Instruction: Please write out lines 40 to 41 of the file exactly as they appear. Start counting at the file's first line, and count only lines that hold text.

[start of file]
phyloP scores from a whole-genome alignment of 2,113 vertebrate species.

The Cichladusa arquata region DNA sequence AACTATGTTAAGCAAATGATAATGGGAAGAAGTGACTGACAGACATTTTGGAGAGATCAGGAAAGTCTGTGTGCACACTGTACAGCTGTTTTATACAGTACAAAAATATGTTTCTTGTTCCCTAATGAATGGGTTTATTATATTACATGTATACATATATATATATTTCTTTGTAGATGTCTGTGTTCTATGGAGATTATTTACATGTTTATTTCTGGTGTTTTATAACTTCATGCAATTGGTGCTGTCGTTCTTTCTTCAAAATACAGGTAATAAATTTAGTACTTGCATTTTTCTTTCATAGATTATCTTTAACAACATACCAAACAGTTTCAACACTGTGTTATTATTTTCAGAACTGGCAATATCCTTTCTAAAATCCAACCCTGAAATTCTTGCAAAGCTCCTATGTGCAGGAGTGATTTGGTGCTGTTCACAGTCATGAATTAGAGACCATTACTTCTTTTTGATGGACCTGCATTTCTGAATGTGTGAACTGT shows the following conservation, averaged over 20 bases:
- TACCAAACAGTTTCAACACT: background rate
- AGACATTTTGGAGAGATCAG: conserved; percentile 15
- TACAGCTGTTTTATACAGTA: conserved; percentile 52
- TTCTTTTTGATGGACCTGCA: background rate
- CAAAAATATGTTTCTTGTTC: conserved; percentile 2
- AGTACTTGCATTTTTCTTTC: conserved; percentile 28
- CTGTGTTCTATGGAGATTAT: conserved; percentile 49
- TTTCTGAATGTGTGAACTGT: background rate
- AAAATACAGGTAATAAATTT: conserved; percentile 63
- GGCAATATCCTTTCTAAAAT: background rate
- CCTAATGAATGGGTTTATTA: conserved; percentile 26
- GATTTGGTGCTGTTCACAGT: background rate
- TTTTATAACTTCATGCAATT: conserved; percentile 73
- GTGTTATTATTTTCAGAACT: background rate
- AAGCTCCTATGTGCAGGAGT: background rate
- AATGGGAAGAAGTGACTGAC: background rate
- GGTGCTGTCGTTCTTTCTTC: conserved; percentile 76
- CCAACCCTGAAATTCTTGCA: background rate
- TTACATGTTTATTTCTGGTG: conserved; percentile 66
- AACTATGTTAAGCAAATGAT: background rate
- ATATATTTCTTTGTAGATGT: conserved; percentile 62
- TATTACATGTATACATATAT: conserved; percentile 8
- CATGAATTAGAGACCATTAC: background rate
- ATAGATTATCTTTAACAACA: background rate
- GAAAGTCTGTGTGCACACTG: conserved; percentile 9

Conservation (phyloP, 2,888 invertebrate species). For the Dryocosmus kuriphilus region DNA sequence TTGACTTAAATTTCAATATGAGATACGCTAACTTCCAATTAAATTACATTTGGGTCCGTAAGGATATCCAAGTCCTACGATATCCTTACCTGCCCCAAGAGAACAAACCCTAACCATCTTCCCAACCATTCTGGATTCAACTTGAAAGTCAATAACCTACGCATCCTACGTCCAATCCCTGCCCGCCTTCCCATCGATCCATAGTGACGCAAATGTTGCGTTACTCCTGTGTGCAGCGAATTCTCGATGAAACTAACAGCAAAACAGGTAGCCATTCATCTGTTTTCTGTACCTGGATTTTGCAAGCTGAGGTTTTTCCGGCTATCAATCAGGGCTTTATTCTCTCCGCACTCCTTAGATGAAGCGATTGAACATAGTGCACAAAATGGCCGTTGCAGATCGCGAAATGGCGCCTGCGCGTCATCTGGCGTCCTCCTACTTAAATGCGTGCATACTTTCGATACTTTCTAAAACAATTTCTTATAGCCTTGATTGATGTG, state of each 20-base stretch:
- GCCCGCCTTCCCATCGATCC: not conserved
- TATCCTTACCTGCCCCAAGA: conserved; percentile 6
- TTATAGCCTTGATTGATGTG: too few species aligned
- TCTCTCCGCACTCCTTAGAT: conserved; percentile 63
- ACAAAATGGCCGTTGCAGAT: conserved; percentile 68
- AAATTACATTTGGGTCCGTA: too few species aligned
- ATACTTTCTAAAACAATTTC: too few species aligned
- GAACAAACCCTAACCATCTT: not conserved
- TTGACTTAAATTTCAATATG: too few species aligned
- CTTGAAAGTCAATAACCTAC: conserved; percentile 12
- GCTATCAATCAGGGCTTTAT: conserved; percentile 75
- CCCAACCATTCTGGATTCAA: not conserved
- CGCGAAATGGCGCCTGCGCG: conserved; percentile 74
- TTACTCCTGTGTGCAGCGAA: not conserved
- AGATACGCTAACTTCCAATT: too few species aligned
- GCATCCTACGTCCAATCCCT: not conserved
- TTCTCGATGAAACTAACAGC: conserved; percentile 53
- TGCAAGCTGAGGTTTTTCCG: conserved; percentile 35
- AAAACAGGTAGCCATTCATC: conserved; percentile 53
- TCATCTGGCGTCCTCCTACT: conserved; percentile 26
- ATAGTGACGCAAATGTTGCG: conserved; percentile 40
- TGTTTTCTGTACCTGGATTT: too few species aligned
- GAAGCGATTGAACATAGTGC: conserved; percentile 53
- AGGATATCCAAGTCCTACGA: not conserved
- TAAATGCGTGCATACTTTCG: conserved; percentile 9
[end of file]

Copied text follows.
- CCCAACCATTCTGGATTCAA: not conserved
- CGCGAAATGGCGCCTGCGCG: conserved; percentile 74